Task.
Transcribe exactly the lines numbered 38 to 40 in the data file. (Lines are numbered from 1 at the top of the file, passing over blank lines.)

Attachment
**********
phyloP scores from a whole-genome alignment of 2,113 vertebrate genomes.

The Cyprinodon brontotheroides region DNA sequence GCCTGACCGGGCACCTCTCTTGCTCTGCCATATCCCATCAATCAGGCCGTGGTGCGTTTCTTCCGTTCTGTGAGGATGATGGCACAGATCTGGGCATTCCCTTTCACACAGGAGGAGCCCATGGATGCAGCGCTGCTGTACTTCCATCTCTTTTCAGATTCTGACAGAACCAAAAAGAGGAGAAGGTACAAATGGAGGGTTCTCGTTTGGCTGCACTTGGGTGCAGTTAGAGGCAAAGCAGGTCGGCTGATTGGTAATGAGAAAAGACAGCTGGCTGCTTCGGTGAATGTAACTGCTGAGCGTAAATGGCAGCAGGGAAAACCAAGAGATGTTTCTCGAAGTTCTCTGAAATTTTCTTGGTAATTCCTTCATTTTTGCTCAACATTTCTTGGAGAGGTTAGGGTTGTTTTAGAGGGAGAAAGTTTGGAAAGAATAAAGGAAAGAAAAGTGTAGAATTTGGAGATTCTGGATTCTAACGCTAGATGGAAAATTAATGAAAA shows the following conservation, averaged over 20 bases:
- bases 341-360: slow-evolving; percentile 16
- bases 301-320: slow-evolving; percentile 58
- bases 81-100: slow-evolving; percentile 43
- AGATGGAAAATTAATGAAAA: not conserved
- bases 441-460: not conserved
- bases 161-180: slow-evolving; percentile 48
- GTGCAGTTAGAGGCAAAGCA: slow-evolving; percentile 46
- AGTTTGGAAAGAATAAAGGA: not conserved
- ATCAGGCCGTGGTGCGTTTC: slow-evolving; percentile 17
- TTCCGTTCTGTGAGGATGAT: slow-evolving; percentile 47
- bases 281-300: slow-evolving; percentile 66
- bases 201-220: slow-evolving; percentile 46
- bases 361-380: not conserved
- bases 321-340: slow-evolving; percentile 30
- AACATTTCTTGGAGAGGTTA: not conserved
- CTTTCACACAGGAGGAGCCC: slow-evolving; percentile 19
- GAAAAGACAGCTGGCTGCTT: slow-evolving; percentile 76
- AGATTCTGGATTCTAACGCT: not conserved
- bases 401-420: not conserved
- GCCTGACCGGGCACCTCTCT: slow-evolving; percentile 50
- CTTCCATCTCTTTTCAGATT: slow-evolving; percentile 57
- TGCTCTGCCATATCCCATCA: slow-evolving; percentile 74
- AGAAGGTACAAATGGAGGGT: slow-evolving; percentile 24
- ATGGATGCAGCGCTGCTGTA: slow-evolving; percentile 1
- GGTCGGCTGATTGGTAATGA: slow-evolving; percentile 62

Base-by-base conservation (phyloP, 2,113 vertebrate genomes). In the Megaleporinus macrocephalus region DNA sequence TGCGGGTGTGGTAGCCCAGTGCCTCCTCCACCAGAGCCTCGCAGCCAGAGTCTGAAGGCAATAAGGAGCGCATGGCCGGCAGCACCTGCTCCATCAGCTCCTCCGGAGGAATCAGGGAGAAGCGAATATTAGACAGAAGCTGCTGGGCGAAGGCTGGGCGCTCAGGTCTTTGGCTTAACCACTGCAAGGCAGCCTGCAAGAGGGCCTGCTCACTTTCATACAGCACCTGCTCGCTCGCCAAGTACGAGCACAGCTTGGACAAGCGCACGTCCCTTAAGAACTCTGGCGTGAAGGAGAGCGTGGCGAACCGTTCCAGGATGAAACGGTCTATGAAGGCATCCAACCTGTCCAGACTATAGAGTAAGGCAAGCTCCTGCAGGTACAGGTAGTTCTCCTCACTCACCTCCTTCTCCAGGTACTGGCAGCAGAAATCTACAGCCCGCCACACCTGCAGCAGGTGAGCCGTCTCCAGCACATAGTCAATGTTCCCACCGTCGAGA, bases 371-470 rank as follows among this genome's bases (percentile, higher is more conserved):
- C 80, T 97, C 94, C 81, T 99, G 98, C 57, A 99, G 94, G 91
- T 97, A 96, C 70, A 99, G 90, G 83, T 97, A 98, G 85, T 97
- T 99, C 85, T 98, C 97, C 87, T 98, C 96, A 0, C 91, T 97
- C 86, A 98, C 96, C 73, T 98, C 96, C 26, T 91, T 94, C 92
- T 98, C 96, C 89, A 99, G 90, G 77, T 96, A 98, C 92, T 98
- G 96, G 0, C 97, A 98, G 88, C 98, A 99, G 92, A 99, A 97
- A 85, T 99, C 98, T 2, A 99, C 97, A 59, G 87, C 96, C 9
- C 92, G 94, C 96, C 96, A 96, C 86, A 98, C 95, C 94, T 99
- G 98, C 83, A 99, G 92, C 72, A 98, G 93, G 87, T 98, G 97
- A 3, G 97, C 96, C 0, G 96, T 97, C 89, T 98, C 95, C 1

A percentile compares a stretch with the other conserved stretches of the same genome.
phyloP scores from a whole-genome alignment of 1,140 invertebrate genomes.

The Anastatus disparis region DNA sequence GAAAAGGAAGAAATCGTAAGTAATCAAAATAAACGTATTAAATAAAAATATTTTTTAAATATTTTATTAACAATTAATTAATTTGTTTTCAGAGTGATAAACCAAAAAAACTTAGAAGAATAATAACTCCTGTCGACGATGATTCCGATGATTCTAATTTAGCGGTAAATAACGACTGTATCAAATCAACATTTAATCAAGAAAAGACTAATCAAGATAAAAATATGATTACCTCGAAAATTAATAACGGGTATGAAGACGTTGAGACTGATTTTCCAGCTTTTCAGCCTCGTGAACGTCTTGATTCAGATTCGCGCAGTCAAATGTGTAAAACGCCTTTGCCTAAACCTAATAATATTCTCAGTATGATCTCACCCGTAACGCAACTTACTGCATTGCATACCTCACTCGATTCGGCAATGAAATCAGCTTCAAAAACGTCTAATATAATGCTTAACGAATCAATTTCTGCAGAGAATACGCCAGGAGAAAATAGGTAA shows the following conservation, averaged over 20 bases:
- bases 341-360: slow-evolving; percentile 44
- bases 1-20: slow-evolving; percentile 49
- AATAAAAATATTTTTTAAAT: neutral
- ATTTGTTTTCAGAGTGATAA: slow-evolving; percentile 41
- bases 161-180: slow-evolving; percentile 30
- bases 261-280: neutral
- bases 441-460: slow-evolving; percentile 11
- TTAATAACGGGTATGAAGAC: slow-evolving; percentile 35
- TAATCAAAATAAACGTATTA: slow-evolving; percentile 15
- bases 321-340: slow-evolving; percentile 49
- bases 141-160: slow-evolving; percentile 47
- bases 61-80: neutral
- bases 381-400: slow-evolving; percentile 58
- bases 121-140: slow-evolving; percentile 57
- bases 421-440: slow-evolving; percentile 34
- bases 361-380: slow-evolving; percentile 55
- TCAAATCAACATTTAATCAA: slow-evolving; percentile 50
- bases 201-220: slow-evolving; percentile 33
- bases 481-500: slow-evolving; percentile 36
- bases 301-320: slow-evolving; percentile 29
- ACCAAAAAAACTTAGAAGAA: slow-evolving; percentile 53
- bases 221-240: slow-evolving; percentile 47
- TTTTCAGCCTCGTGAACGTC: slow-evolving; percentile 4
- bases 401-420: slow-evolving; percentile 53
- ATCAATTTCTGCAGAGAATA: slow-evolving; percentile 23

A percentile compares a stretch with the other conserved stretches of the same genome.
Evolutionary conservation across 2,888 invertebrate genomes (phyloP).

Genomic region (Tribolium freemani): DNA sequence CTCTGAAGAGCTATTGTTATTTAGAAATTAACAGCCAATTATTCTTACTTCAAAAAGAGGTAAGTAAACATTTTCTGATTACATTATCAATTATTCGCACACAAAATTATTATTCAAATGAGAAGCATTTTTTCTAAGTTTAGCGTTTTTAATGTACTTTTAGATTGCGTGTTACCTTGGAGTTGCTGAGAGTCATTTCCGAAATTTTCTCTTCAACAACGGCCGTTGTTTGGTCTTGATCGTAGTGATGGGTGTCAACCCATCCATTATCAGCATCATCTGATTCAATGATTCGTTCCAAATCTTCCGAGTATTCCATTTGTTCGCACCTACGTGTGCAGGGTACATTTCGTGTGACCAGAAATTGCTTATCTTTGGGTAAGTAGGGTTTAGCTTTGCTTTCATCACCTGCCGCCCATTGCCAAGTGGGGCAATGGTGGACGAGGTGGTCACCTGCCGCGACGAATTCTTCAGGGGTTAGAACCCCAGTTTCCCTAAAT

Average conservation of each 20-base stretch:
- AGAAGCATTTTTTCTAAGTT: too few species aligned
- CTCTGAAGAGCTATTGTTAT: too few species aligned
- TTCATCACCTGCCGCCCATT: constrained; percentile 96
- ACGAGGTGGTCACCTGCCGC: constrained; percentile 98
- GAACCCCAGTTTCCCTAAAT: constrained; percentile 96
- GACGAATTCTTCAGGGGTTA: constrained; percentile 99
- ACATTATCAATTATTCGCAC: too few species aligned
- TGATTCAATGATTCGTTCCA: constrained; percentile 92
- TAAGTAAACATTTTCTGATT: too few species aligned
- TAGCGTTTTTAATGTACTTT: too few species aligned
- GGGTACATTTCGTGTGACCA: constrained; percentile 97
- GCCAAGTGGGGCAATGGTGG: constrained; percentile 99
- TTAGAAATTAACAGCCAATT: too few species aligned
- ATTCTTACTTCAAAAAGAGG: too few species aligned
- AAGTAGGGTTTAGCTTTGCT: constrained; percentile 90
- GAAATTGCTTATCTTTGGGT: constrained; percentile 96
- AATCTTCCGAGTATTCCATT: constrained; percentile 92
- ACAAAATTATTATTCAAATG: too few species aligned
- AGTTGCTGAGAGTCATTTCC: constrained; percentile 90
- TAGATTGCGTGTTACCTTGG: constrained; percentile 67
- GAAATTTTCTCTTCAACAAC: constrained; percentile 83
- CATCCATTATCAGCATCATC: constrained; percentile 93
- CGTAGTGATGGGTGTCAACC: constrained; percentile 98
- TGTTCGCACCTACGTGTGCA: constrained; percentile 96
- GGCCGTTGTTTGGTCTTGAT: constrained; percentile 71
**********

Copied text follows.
- A 3, G 97, C 96, C 0, G 96, T 97, C 89, T 98, C 95, C 1

A percentile compares a stretch with the other conserved stretches of the same genome.
phyloP scores from a whole-genome alignment of 1,140 invertebrate genomes.